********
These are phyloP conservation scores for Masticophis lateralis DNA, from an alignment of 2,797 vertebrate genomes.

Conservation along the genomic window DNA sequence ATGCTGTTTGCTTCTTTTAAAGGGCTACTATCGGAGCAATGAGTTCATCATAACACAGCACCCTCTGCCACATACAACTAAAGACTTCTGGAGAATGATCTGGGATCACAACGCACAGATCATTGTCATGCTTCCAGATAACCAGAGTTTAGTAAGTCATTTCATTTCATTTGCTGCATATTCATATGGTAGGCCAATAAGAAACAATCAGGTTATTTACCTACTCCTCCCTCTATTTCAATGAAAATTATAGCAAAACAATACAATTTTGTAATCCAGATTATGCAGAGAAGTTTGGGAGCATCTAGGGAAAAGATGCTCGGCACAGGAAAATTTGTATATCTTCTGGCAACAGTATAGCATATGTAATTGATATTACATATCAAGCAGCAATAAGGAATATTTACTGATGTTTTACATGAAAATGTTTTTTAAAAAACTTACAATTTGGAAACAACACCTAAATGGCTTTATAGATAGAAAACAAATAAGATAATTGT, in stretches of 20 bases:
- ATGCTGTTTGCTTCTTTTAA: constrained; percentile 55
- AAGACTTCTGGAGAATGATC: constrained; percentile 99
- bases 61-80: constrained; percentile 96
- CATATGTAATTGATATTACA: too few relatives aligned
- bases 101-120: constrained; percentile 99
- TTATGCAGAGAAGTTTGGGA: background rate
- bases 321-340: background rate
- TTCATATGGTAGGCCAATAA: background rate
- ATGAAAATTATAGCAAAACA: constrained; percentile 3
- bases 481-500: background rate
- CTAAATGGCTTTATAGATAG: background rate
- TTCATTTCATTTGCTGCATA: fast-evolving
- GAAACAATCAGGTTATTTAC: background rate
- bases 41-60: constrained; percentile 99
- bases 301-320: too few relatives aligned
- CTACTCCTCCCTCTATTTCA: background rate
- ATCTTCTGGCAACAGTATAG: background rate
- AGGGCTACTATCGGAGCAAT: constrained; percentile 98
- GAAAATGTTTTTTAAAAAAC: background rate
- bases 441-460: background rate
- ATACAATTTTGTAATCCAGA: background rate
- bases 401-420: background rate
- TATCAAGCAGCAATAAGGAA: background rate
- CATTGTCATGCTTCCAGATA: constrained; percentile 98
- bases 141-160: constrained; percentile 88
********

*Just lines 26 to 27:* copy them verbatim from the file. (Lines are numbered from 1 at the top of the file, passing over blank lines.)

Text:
- CATTGTCATGCTTCCAGATA: constrained; percentile 98
- bases 141-160: constrained; percentile 88